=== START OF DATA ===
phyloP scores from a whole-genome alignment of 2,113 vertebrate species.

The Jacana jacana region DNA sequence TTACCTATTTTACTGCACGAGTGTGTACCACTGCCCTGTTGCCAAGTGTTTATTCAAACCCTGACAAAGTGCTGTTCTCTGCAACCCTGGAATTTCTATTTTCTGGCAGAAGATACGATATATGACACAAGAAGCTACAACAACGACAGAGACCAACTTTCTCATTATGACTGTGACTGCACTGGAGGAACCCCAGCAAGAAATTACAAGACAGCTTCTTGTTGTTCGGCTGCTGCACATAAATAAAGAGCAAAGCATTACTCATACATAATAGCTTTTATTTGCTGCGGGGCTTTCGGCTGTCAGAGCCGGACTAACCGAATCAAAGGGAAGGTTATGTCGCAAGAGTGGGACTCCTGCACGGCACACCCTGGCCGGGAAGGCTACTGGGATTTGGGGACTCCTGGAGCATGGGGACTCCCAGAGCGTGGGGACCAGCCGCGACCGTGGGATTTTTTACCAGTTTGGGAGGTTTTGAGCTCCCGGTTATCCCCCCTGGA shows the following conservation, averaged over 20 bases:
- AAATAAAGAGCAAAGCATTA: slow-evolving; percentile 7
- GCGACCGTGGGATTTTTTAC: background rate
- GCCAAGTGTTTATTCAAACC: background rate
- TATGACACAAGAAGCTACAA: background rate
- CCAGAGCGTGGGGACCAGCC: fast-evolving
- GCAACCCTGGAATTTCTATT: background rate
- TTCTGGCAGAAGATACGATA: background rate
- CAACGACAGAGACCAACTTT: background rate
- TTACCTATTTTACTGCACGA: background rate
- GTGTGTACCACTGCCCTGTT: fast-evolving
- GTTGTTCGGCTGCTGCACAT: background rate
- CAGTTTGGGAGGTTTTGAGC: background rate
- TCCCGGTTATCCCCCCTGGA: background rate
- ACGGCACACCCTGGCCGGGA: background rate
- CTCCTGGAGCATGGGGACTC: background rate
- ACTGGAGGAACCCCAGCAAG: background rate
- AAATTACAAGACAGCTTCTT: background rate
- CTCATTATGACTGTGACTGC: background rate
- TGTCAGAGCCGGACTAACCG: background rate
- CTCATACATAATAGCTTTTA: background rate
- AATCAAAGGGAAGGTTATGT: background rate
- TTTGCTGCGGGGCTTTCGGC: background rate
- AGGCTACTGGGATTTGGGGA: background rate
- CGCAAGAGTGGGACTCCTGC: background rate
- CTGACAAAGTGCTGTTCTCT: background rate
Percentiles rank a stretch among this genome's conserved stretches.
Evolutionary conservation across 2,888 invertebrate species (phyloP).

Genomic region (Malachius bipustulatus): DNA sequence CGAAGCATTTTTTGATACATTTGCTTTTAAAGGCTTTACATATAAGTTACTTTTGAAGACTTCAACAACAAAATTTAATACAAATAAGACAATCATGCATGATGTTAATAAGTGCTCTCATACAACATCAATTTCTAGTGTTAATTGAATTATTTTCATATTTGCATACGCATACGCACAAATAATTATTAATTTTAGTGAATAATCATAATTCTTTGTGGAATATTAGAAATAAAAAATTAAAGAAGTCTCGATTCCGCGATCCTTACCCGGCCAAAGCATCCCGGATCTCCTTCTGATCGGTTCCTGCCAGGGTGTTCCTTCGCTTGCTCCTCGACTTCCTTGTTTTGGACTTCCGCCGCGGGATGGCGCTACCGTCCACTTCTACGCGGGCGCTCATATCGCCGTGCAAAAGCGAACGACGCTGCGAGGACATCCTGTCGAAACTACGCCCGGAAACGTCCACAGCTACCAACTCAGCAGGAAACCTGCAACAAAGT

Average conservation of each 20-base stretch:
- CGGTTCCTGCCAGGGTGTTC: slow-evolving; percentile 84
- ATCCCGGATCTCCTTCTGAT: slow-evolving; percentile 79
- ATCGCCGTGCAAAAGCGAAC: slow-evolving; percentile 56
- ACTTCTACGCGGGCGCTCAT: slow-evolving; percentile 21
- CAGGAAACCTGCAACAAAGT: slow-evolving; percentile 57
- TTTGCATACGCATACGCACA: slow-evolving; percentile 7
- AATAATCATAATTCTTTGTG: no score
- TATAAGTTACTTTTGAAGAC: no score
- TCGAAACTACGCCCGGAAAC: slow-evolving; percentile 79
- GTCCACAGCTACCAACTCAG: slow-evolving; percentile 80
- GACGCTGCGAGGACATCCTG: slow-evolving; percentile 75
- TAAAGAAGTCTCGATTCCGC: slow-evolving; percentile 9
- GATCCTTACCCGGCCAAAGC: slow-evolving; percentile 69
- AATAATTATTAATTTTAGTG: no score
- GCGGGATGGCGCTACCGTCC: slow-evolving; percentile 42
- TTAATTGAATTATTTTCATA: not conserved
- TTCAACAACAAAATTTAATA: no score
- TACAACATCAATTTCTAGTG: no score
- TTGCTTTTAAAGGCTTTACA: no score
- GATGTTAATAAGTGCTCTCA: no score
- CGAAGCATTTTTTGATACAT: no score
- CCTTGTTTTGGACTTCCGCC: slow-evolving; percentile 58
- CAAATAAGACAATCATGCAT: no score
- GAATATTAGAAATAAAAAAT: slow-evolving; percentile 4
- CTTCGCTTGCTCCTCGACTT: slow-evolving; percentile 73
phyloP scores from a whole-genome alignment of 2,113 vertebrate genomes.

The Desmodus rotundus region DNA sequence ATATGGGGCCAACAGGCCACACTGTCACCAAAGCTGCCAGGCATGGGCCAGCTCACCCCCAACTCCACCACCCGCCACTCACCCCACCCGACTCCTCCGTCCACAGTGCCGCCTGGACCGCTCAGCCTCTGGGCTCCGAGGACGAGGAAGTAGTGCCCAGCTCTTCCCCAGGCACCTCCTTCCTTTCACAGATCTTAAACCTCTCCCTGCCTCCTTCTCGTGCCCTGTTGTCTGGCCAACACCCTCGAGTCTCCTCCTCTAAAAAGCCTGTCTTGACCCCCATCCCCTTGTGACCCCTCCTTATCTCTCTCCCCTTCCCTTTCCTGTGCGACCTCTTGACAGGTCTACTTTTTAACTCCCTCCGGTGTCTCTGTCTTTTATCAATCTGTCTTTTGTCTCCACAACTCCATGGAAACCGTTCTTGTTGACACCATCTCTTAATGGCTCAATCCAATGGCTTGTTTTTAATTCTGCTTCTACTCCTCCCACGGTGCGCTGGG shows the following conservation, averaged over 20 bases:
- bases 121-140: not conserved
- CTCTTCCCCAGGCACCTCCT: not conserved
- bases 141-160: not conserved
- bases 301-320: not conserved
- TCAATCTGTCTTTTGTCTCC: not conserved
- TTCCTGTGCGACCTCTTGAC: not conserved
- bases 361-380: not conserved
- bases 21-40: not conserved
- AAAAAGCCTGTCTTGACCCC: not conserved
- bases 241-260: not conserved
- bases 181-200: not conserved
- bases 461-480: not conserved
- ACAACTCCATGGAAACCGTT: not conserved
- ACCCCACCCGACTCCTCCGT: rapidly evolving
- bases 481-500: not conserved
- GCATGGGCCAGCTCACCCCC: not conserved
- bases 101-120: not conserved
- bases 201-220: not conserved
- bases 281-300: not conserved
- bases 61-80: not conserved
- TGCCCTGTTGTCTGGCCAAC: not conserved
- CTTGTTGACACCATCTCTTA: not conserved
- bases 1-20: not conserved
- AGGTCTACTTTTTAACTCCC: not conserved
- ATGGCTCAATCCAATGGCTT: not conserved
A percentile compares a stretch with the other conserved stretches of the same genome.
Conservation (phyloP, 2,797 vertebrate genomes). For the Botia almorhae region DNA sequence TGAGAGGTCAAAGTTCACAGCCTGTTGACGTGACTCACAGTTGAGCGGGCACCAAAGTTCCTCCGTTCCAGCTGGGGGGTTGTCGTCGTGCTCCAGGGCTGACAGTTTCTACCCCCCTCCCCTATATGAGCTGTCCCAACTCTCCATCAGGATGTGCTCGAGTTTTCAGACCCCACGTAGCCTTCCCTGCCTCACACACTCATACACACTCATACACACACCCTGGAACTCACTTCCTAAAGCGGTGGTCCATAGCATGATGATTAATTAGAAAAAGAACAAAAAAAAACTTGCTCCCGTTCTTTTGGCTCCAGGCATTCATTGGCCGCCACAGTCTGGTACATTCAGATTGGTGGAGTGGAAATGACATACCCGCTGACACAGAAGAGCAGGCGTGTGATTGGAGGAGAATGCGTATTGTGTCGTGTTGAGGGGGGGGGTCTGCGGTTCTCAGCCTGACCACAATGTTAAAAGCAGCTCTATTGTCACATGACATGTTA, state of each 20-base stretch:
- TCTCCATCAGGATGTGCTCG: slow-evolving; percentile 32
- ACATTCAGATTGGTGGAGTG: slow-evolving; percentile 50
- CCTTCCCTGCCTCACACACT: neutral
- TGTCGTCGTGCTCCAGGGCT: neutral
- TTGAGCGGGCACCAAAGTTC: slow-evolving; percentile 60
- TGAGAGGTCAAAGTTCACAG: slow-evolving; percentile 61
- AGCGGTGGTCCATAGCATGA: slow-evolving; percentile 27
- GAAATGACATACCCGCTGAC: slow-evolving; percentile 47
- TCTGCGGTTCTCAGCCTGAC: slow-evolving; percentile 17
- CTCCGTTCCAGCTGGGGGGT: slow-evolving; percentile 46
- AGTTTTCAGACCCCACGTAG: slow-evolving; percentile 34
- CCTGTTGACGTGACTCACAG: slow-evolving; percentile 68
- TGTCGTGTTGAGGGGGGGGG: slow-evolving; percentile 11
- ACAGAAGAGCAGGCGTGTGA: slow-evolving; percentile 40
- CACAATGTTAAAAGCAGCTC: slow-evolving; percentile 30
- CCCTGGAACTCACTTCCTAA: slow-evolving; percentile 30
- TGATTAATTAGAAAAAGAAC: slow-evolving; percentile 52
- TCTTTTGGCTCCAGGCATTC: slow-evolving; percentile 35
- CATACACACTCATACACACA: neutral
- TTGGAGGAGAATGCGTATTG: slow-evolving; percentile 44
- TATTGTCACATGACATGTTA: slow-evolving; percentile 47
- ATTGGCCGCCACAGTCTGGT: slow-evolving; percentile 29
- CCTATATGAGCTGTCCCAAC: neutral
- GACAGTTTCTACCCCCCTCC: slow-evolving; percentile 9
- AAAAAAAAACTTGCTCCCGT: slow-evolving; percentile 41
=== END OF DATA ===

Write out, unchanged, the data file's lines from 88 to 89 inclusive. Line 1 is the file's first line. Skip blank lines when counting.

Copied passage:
- CCTTCCCTGCCTCACACACT: neutral
- TGTCGTCGTGCTCCAGGGCT: neutral